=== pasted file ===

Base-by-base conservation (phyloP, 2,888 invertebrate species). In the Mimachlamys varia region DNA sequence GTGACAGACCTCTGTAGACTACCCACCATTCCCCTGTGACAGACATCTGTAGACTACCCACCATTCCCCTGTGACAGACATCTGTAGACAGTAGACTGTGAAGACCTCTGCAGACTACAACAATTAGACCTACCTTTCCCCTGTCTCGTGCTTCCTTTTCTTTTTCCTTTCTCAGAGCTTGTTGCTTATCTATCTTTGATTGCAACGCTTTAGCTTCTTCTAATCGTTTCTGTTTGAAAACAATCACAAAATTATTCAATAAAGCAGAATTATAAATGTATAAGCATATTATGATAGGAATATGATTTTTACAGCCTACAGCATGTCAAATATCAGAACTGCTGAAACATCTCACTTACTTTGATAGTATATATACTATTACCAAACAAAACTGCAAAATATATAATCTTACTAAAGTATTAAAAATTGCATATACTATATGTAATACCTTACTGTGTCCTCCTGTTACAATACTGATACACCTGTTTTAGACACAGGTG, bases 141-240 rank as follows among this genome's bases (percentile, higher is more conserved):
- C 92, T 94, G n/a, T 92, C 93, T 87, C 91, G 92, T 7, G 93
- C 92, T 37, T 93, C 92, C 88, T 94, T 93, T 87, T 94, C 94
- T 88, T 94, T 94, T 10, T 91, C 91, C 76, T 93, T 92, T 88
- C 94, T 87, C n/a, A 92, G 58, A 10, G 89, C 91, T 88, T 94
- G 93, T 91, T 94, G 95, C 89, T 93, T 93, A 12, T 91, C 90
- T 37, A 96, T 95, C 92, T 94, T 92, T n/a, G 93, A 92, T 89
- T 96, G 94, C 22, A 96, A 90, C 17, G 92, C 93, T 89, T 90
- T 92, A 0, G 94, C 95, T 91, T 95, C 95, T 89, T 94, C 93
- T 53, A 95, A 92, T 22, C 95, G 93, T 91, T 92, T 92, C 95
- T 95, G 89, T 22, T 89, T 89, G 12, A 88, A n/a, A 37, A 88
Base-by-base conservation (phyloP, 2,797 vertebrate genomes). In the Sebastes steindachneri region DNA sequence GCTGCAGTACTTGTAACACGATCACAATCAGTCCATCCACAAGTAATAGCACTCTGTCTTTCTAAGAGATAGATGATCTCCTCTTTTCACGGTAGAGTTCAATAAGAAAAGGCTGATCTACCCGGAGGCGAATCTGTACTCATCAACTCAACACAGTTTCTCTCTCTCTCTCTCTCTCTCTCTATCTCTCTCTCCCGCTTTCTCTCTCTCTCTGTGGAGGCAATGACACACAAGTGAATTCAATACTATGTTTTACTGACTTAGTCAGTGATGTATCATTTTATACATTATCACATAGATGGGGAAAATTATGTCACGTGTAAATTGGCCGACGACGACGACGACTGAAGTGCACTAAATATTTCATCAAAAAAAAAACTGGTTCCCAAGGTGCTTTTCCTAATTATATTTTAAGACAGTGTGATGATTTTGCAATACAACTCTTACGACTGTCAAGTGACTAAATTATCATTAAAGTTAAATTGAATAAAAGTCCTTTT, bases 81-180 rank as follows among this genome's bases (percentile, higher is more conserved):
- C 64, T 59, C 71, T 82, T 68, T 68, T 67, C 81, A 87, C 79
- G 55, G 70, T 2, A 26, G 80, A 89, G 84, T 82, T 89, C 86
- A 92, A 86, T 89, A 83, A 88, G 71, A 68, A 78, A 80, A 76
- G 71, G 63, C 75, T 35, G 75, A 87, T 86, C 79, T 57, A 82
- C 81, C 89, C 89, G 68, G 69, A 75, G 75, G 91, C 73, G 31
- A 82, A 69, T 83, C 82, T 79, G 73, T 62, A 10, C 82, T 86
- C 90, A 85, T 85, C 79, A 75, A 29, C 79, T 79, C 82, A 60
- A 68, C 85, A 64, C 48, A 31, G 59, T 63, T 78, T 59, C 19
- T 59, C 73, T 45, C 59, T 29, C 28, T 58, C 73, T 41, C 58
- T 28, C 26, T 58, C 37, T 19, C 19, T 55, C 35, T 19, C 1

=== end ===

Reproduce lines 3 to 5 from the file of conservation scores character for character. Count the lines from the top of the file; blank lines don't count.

- C 92, T 37, T 93, C 92, C 88, T 94, T 93, T 87, T 94, C 94
- T 88, T 94, T 94, T 10, T 91, C 91, C 76, T 93, T 92, T 88
- C 94, T 87, C n/a, A 92, G 58, A 10, G 89, C 91, T 88, T 94